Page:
In Subsection F the statute provides that in the event it is found by the Department of Labor that any laborer employed by the contractor or subcontractor is owed wages the Department of Labor may, by written notice, require said contractor to pay the amount of underpayment plus, as a penalty, twice that amount. The contractor is given 10 days from such notice to demonstrate to the Department of Labor that his failure to pay the prevailing wage was due to clerical error or inadvertance. The commissioner shall forgive the penalty if the error was inadvertant, providing the deficiency in wages is actually paid or tendered to said workman, within the 10 day period. Further, the contractor may, within 20 days of notice, appeal devolutively said order by summary process and may rule the commissioner of labor to show cause in the Nineteenth Judicial District Court for the Parish of East Baton Rouge why such order should not be recalled and revoked. An appeal shall also lie from the ruling of the Nineteenth Judicial District Court to the appellate courts, the only ground for reversal being that the order was not based upon any substantial evidence.
The two subsections immediately following the above provision establish two methods of enforcement including (1) a detailed explanation of how the withheld funds are to be distributed following an order by the Department of Labor to pay prevailing wages and, (2) a section authorizing and directing the commissioner of labor to distribute a list to all departments of the State of Louisiana, giving the names of persons found to have violated the prevailing wage statute. The effect of being listed is that no contract shall be given to any person on the list until one year has elapsed from date of publication.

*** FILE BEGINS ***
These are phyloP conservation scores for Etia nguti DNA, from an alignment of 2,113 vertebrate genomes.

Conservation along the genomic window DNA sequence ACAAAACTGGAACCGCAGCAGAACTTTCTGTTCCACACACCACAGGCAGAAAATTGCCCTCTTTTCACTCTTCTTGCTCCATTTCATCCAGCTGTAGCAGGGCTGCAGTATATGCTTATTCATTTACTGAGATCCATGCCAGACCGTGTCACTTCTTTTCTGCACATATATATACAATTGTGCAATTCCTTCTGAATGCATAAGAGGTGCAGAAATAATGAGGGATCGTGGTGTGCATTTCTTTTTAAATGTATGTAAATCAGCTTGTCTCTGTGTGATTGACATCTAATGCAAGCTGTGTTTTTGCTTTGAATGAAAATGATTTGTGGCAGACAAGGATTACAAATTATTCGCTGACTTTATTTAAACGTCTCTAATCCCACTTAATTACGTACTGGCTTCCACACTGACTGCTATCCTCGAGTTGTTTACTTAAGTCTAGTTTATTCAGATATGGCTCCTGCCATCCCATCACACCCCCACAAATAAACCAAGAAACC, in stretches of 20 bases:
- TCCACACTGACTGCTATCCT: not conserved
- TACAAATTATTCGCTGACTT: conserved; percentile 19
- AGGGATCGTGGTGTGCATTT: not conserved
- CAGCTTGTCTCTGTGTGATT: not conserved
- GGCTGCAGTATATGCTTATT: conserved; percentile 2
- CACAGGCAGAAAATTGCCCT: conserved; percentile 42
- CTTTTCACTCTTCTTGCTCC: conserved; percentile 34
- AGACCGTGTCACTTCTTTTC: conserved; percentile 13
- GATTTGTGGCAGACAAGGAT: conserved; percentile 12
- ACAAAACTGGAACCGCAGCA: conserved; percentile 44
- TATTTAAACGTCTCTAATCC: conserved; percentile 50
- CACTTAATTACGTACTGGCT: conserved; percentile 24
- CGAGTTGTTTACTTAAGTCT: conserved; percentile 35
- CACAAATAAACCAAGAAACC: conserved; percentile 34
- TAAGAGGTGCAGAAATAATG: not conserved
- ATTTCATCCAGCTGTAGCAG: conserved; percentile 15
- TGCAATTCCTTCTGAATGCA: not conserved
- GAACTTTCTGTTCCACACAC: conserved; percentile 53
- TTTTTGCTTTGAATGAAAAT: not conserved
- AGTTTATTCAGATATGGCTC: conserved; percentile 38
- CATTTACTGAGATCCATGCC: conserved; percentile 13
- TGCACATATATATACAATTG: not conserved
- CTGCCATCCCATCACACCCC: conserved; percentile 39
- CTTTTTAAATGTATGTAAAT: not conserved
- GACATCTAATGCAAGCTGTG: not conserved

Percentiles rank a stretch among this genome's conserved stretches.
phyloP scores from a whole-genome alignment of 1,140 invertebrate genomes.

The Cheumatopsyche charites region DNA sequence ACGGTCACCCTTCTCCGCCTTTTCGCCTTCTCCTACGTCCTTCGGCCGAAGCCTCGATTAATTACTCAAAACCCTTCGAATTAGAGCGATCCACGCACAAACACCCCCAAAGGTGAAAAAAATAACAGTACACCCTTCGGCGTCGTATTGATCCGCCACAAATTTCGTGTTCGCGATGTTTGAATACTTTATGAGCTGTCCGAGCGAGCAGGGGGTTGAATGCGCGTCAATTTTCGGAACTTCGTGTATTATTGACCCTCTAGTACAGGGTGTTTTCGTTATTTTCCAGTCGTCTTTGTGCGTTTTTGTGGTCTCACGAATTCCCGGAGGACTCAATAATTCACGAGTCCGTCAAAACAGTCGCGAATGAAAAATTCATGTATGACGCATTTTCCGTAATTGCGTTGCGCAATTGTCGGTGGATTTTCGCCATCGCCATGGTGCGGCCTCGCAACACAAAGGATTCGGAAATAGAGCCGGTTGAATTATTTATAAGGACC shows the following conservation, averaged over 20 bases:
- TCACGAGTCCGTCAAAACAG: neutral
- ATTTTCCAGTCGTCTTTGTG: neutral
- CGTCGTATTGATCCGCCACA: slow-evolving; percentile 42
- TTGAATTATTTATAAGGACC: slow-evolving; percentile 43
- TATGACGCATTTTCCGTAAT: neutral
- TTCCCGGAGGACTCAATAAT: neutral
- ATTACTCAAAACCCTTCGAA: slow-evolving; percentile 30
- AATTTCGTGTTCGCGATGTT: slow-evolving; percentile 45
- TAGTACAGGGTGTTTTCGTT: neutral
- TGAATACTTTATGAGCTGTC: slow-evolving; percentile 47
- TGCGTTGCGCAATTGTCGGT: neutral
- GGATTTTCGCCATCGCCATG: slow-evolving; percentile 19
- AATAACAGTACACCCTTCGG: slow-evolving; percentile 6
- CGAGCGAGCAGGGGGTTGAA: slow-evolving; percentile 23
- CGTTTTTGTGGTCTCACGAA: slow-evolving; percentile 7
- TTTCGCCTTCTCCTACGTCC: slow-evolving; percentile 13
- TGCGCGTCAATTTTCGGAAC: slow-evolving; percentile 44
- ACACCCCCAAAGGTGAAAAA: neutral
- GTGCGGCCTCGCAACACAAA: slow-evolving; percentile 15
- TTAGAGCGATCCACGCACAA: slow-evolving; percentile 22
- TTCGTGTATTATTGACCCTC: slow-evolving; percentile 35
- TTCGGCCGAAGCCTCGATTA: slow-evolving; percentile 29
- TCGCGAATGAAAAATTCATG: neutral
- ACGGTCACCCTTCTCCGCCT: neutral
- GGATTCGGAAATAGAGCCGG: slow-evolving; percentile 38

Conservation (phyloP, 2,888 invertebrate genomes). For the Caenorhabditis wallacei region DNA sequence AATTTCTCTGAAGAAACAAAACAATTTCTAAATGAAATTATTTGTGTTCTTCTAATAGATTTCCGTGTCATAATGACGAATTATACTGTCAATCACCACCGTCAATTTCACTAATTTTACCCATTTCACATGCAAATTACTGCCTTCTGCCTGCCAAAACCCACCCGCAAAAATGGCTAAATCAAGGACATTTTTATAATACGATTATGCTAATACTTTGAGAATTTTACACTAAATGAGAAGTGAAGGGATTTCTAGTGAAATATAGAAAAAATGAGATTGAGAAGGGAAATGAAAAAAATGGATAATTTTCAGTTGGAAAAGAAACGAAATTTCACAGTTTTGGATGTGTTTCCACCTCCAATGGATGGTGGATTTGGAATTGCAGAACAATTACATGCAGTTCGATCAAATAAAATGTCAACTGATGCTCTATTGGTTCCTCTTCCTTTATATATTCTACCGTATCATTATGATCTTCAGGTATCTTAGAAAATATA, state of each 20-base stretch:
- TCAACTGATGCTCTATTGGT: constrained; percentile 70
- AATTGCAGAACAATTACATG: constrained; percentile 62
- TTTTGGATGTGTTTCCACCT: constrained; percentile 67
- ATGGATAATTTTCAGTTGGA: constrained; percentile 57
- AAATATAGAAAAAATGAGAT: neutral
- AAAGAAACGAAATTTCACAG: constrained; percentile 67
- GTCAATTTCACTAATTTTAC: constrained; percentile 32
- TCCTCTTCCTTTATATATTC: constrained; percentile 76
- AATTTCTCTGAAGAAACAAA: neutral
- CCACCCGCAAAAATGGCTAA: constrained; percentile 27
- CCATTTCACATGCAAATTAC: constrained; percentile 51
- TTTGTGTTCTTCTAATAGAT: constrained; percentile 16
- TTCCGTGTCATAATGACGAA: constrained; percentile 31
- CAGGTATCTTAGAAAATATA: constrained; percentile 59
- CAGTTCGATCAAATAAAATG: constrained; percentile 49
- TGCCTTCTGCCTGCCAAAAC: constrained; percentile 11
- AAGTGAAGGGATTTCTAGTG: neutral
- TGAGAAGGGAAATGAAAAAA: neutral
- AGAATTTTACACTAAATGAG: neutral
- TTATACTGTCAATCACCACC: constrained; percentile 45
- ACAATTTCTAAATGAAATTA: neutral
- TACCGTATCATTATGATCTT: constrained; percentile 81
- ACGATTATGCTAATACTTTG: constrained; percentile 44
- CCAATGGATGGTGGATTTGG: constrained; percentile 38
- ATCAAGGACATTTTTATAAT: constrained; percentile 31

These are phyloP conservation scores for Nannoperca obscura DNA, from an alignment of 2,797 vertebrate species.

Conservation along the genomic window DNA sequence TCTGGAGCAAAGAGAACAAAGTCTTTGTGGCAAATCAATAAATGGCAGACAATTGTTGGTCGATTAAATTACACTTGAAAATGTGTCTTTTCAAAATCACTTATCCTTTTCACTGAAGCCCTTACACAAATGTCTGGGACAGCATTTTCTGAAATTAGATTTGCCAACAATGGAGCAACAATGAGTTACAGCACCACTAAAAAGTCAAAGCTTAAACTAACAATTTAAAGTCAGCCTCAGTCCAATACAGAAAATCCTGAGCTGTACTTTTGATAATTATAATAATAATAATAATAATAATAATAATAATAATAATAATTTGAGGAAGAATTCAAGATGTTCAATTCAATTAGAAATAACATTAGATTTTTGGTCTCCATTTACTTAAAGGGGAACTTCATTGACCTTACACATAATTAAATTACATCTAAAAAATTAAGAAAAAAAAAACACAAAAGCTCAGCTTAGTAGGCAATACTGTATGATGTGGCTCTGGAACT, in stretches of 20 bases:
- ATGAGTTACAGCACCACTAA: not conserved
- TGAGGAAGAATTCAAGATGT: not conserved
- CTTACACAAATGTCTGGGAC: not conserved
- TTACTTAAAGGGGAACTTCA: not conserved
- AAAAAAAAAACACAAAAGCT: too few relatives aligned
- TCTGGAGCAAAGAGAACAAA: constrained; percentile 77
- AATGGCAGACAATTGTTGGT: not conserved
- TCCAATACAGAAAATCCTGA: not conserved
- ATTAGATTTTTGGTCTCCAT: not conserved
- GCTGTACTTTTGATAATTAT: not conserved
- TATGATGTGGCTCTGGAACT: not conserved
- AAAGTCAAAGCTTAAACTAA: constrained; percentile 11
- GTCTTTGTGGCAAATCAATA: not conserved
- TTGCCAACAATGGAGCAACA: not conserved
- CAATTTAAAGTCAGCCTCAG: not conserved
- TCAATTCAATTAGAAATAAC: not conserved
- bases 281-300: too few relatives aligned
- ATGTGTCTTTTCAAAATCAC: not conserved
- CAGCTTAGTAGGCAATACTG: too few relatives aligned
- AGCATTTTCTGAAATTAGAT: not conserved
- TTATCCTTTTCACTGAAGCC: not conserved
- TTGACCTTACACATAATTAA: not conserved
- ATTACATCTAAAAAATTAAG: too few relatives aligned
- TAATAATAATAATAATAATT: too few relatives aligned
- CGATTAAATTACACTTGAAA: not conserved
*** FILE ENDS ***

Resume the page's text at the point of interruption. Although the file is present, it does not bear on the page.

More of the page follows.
Basically, it is the argument of Gibbs Construction that the Prevailing Wage Statute, LSA-R.S. 38:2301, does not confer upon the Department of Labor the authority or right to seek a money judgment from a contractor. The Department of Labor contends that the Prevailing Wage Statute confers upon that Department the right to enforce that Statute in any of several ways, including the right to require the contractor to pay to any laborer or mechanic the prevailing wage. See Subsection F. The Department contends that use of the words "may ... require" in Subsection F empowers the Department of Labor to employ any of several alternate methods of enforcing the statute, including the seeking of a money judgment under Subsection G, the "blacklisting" of the contractor under Subsection H, and the right to withhold from a contractor who has failed to pay the prevailing wage, the deficiency below the
In construing a statute, the court must consider the law as a whole and every part of the statute must be given effect where such result can be reasonably achieved. It cannot be presumed that meaningless clauses and phrases were enacted. Pickering v. City of Baton Rouge, 442 So.2d 522, 525 (La.App. 1st Cir.1983).
We note that no provision of the Prevailing Wage Statute either expressly or impliedly confers upon the Department of Labor the right to seek the prevailing wage from the contractor by a money judgment. Instead, the statute provides that once an order, supported by substantial evidence, confirming an underpayment of wages is obtained, the department has two specific methods of enforcement. Subsection G authorizes and directs the Department of Labor to distribute withheld funds and subsection H authorizes and directs the Department of Labor to blacklist any violators of the statute.
Since the legislature specifically designated two methods of enforcing an order to pay prevailing wages, we conclude that it was not their intention to authorize the Department of Labor to obtain a money judgment against a contractor where no funds were withheld on the project.
In our view, Subsections E, F, and G of the Prevailing Wage Statute embody different aspects of the same right conferred by statute, viz. the right of the Department of Labor to "require" the contractor to pay the prevailing wage by withholding from the contractor the amount of the deficiency below the prevailing wage. We find nothing in the Prevailing Wage Statute which grants to the Department the right to convoke an administrative hearing in which a money judgment is sought by the Department of Labor where no funds have been withheld.
Additionally, the Department argues that LSA-R.S. 23:9
In sum, no Codal or statutory provision confers upon the Department of Labor the right to seek a money judgment to meet an alleged deficiency below the prevailing wage.
Therefore, the judgment of the trial court is reversed, and the proceeding dismissed, costs in the sum of $1,335.21 to be paid by the Louisiana Department of Labor.